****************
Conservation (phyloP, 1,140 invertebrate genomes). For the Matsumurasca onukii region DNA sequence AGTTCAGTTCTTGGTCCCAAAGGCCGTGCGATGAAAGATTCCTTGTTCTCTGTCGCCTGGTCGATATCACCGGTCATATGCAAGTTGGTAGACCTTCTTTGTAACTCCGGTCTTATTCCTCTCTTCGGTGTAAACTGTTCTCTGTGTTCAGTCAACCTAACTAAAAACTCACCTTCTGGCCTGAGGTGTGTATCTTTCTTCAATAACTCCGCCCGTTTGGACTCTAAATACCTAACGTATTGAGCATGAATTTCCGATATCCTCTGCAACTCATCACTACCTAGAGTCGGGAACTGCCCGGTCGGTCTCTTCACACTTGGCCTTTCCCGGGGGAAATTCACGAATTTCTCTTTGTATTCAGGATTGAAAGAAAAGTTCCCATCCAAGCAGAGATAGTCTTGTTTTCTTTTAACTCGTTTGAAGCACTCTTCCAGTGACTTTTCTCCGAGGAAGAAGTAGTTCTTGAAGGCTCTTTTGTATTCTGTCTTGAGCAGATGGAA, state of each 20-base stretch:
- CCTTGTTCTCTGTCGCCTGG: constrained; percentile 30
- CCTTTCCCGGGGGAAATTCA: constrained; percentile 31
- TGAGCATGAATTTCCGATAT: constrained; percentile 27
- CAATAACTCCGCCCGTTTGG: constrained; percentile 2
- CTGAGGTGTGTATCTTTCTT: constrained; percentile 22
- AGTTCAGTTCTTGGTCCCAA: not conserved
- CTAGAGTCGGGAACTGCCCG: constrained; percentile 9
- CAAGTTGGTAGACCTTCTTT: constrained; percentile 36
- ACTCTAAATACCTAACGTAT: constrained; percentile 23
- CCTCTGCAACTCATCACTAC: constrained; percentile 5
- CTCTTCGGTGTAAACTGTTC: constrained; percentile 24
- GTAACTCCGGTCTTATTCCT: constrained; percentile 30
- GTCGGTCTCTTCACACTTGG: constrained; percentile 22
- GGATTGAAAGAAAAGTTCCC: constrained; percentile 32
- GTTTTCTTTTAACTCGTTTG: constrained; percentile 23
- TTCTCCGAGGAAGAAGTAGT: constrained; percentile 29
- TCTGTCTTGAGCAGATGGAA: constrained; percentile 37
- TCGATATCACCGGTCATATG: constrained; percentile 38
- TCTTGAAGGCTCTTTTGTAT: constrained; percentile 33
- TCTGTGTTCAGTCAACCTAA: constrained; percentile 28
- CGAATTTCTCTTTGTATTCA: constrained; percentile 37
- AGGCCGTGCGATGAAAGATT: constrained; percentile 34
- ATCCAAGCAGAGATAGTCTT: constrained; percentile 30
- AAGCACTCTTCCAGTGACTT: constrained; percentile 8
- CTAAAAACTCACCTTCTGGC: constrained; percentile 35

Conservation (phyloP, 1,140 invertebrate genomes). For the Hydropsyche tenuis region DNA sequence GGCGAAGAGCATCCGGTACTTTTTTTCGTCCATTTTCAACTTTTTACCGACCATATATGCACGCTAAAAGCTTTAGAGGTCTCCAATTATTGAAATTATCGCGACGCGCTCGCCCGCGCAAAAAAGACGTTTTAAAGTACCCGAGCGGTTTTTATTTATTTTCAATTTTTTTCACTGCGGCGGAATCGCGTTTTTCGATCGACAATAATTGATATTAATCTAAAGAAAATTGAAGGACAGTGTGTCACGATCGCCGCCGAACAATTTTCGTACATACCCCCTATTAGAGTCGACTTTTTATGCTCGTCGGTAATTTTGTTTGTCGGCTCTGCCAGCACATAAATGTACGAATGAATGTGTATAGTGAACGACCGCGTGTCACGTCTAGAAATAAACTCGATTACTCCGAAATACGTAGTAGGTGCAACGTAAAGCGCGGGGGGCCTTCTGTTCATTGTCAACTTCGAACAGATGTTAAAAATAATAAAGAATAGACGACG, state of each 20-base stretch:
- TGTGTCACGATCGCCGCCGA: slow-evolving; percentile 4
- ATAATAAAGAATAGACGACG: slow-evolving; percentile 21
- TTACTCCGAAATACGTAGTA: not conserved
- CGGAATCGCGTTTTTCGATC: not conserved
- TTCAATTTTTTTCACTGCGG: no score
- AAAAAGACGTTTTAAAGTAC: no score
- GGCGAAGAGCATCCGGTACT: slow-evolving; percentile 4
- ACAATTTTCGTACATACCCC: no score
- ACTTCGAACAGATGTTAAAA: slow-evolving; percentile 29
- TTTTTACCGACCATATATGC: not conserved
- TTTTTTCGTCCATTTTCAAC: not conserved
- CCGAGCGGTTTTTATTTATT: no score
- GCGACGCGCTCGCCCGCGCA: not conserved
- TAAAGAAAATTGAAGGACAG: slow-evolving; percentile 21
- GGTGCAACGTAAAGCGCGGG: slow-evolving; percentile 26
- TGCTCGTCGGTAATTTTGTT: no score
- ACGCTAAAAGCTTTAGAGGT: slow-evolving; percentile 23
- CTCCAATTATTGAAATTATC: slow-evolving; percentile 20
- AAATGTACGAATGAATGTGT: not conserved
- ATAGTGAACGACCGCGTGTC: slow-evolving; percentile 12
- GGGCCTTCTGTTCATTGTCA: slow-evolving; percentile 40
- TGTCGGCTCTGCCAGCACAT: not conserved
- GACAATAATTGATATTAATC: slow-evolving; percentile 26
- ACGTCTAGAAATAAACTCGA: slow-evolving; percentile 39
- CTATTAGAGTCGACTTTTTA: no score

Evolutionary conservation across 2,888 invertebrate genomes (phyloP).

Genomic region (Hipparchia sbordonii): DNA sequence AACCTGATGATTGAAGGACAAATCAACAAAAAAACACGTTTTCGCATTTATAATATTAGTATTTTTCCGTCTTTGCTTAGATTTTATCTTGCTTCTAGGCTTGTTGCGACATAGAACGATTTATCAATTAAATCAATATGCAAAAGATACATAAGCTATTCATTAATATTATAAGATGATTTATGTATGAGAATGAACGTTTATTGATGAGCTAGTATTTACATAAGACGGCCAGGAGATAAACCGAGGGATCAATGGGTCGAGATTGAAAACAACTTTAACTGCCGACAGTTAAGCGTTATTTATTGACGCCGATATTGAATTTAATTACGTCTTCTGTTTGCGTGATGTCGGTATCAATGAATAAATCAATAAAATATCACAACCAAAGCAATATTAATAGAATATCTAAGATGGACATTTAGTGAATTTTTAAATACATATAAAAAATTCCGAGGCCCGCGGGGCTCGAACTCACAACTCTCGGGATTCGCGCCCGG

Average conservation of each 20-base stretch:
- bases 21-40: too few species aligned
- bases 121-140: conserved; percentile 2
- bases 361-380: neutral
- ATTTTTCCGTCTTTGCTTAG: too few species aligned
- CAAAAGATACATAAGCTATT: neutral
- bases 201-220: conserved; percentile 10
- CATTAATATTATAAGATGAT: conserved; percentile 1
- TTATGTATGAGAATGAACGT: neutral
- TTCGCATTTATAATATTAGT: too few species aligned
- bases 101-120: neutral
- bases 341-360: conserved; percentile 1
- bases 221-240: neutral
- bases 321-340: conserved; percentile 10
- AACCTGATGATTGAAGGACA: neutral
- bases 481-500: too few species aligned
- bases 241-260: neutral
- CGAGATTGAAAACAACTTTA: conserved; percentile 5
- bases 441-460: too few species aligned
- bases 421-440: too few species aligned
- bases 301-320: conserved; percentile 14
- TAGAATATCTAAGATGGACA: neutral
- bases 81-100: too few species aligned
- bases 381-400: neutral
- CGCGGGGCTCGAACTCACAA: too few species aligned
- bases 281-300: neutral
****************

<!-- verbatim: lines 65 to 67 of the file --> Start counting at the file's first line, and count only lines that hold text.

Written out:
- bases 101-120: neutral
- bases 341-360: conserved; percentile 1
- bases 221-240: neutral